Personal Stories: Suzanne Hebert

May 16, 2012 at 10:18 pm 3 comments

Suzanne Hebert has undergone many treatments, including surgeries and chemotherapies, to fight off her stage IV breast cancer. She was diagnosed with the advanced stage cancer at age 39, 7 1/2 years ago; it was only when she started treatment in a Phase I clinical trial at MD Anderson in July 2011 that she saw some respite from the disease.

Tell me why you decided to enroll in a Phase I Clinical trial?
I had already been in a couple of Phase III trials but I had never considered a Phase I. I think there are a lot of preconceptions about clinical trials in general and about Phase I in particular. Like many patients, I just crossed it off my list. Then my doctor suggested that I go and see someone at the Clinical Center for Targeted Therapy, MD Anderson’s Phase I Clinical Trials clinic. I ended up talking with Dr. Jennifer Wheler and she offered me a trial, which sounded great. She carried out some tests and decided that the drug I was going to be taking, Everolimus (Afinitor®), might have a good chance of working on my cancer. So I agreed to enroll.

Were you surprised at some of what you learned from Dr. Wheler about clinical trials?
Yes, I was. One of the first things I learned was that the drug I would be getting was already FDA approved for kidney and brain cancer; it just wasn’t approved for breast cancer. I had always thought that a Phase I trial would involve an unproven drug and that I would receive a dose escalation for safety reasons. I never considered that in Phase I, I would be getting a drug that was already approved. Knowing that I was not going to be one of the first to take the drug put my mind at ease. The other thing I learned was that I was eligible for solid tumor trials whereas I had always been researching breast cancer trials. This trial was open to people with varying types of cancer. So I would not have even have come across it if Dr. Wheler had not told me about it.

Editor’s Note: BCT includes solid tumor trials open to different types of solid tumors including breast cancer. You can learn more about these and other trials for metastatic breast cancer here.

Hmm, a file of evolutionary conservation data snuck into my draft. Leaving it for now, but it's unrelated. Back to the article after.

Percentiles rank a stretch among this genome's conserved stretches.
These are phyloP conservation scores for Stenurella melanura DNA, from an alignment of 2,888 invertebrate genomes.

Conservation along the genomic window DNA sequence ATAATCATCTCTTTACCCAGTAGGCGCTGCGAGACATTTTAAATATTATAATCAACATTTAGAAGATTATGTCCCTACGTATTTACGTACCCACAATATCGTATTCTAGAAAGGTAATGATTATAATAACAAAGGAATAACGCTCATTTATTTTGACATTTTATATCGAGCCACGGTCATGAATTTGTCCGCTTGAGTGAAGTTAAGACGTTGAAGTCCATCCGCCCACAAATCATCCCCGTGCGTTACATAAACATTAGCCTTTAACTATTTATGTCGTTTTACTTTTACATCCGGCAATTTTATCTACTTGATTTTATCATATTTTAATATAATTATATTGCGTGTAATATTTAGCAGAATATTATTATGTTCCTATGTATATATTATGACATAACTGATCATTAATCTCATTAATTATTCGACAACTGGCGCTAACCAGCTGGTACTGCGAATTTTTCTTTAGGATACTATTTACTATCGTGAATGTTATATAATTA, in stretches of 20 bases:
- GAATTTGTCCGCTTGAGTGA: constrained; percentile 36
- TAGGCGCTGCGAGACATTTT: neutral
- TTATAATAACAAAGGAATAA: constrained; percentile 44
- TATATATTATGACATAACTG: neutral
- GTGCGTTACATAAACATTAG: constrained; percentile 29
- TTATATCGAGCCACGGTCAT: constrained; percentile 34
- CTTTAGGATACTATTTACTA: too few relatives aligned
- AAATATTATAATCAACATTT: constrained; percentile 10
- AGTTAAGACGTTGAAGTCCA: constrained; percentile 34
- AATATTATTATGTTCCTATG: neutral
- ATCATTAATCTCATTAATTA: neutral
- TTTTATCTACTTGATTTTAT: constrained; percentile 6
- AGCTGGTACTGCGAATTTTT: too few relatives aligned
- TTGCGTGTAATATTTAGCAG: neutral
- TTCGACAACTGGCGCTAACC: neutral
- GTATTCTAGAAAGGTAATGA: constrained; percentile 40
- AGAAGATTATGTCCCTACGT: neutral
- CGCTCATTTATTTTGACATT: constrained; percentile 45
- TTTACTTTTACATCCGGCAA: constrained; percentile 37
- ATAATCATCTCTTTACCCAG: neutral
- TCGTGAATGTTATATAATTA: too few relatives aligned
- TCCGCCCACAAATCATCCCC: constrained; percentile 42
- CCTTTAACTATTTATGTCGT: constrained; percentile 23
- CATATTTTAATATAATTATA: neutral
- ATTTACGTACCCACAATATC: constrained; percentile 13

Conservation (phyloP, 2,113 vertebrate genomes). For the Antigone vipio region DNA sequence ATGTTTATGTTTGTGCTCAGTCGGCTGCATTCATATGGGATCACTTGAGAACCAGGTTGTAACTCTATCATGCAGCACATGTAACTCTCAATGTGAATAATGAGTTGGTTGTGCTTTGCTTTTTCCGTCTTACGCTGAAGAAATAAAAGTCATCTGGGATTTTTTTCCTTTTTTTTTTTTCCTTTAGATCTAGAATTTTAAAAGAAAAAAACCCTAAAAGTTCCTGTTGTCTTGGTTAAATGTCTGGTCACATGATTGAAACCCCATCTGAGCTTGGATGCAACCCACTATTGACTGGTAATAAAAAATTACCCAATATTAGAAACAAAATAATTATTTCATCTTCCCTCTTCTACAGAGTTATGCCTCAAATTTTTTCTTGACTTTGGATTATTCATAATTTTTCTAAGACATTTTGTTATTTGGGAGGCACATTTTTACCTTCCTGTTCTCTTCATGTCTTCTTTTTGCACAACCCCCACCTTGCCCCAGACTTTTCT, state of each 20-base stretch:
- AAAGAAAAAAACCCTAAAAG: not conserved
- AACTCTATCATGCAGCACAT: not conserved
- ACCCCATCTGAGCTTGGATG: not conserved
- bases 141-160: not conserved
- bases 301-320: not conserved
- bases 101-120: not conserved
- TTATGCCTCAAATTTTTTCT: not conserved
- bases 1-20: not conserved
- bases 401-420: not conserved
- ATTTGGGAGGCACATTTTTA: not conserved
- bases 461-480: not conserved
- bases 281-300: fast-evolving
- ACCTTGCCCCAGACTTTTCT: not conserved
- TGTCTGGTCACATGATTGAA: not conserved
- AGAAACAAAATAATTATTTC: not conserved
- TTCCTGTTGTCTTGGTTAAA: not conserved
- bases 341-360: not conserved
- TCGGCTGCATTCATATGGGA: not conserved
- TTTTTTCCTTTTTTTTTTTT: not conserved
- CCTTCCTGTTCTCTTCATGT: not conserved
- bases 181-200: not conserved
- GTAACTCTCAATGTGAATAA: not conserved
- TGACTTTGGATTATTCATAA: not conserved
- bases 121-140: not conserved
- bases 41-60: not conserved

Do you feel like you are carefully monitored on the trial?
Yes, definitely. I see the doctor once a month and have scans every two to three months. I am very closely watched.

What effect did the drug being tested have on your tumor?
The first scan showed that my tumor had shrank by 20 percent. Since then it has been stable, which in the world of Stage IV breast cancer is okay.

Is the trial still going on?
Yes, it is. And hopefully soon the FDA will approve Afinitor for breast cancer patients so that people will be able to get the drug, not necessarily in a trial. Their doctor will be able to prescribe it for them.

Do you talk to any other patients who are on the trial?
Through different breast cancer websites, I have met a woman who is on the trial and there are a couple of other people I’ve met online. I like to keep track with what’s going on with everyone.

Was it easy for you to enroll on the trial?
I just had to sign my name and take a couple of tests. All three trials I’ve been in, I have found very easy to sign up for.

What would you say to people thinking about a Phase 1 trial?
I would say to keep an open mind about trials, and be aware that there is a lot of false information out there. If you take the extra step to do the research for yourself, it might be worth it. For me, it was a good experience. Unfortunately, your doctor is not going to come to you and say, here is the perfect trial. Patients must do the research themselves, which sometimes can be hard with all they are going through. The other thing I would say is that you can always drop out of a trial. People think they are tied in, but if you are not happy with anything at all, you can always leave.

Entry filed under: Personal Stories, Phase I trials.

Calendar/Events May 2012 Phase I Clinical Trials – A Changing Paradigm

3 Comments Add your own

  • 1. Sundae  |  May 18, 2012 at 6:23 pm

    Thanks to people like you Afinitor was the rave of the last ASCO conference in December. I began taking it as a stage !V patient with bone and liver metastasis. I am doing extremely well with virtually no side effects . Thank you for your participation.

  • 2. Judy Veron  |  June 3, 2012 at 3:28 am

    I love hearing the details about people who have taken advantage of clinical trials. The more we share our stories the more people will be willing to participate. They can take comfort in knowing you are doing your part in making new treatments available to others.
    Thank you and BLESS you!

  • 3. Judy Veron  |  June 3, 2012 at 3:30 am

    to Sundae, please read my reply above


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